OneNote integrates with Outlook and the other MS Office apps, and it handles Excel, Word and other MS Office attachments better than the other note-taking tools featured here.
Like Evernote, it’s not free. You will either have to buy MS Office or subscribe to Office 365 (approximately EUR4 a month).
- Easy to use
- Works well with MS Office
- Less useful if you don’t use MS Office
- It’s not free
5. Google Keep
Google Keep is a relatively new note-taking app that’s aimed at people who want to capture what’s on their mind quickly.
It’s free, it’s colourful and it comes on many Android devices. You can use Google Keep to take notes and create lists, which are stored on Google Drive.
Like Evernote, Google Keep also suports image recognition, enabling you to convert images (photos of your notes) and PDFs into searchable text.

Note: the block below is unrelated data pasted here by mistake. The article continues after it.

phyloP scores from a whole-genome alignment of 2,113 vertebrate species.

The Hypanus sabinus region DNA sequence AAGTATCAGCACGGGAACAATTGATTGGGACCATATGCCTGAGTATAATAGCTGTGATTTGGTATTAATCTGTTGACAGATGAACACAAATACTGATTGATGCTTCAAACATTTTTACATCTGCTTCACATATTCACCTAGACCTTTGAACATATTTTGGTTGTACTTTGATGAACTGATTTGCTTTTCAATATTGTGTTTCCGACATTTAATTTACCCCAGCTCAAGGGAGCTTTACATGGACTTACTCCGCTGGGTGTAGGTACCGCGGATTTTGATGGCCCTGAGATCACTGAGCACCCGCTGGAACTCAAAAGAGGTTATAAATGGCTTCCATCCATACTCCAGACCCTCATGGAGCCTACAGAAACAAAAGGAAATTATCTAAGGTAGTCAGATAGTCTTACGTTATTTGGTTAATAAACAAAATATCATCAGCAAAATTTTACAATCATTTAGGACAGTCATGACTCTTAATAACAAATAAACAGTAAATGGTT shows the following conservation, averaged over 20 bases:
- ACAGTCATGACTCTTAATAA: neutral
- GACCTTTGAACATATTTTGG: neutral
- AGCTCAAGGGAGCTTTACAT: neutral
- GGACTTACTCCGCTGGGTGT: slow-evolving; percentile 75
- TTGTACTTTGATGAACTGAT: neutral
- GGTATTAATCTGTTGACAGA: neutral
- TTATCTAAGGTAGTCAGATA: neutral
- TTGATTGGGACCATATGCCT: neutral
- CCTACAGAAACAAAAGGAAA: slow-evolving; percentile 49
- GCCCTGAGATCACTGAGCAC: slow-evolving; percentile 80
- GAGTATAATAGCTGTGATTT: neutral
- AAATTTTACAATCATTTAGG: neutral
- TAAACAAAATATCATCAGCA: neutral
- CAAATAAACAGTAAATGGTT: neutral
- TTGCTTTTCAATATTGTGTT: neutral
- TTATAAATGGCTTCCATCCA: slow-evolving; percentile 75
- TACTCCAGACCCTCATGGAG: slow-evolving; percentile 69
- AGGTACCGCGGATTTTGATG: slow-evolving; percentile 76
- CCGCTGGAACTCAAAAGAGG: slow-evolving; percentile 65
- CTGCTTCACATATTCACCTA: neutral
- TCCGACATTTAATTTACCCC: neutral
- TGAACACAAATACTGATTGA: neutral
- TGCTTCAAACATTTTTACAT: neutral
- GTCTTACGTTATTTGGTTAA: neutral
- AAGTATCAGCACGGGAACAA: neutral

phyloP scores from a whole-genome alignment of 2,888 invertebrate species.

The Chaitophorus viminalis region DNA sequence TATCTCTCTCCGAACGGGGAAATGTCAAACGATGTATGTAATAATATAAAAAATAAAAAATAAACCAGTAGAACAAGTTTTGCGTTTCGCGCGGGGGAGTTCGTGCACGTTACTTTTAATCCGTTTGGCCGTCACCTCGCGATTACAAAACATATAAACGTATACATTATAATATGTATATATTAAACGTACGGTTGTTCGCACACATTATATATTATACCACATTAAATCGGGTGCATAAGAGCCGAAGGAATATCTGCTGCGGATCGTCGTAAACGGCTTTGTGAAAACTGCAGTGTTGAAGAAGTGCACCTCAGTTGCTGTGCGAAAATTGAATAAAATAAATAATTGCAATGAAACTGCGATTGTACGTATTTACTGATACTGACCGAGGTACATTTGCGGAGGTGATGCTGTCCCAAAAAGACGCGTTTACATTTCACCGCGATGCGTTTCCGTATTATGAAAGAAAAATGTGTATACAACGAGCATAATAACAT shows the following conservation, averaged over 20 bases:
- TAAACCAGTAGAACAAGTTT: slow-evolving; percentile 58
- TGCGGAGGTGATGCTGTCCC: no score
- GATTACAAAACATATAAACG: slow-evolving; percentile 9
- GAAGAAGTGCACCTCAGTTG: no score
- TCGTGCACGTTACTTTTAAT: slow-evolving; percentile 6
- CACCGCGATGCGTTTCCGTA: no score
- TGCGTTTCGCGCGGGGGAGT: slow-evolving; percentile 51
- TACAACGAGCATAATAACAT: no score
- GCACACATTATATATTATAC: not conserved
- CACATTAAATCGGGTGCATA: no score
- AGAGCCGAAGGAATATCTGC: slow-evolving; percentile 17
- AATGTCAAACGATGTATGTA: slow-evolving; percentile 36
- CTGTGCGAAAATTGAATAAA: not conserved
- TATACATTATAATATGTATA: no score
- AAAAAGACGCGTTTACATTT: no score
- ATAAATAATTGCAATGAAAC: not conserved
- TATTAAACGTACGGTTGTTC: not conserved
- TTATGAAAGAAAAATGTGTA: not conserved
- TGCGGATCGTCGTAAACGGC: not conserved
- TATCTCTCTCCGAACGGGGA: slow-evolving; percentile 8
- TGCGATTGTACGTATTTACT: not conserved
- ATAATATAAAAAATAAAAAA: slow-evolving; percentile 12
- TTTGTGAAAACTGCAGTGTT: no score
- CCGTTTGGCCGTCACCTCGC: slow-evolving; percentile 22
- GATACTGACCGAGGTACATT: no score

If you keep digital notes, tags are a great way of organising and finding these notes later on. Unfortunately, Google Keep doesn’t support tags and, for this reason, I don’t use it (but that doesn’t mean you can’t).
- No tags
- Better suited for those who already use Android/Google services
Don’t Dismiss Pen and Paper
It’s hard to beat pen and paper. It’s cheap, it’s available and it just works. You don’t have to upgrade or worry about battery life or passwords. You can bring it anywhere, and it comes in many form factors.
- Doesn’t need a charger
- If you lose you notebook, you lose your notes.
- Pen and paper doesn’t do search very well
Tip: You can always GTD your Moleskine notebook.
Your Notes, You Choice
All of the above note taking apps will get the job done. Your choice boils down to personal preference and how you like to work.
Whatever note-taking app you decide on, it’s important that you have a trusted system for getting ideas out of your head. Then, you should make a point to review these notes regularly and act on them before you write.
This way, you can become a more productive and creative writer.
Did you find this post helpful? What traditional or digital note-taking apps help you write?
This is an updated version of a post I wrote in 2013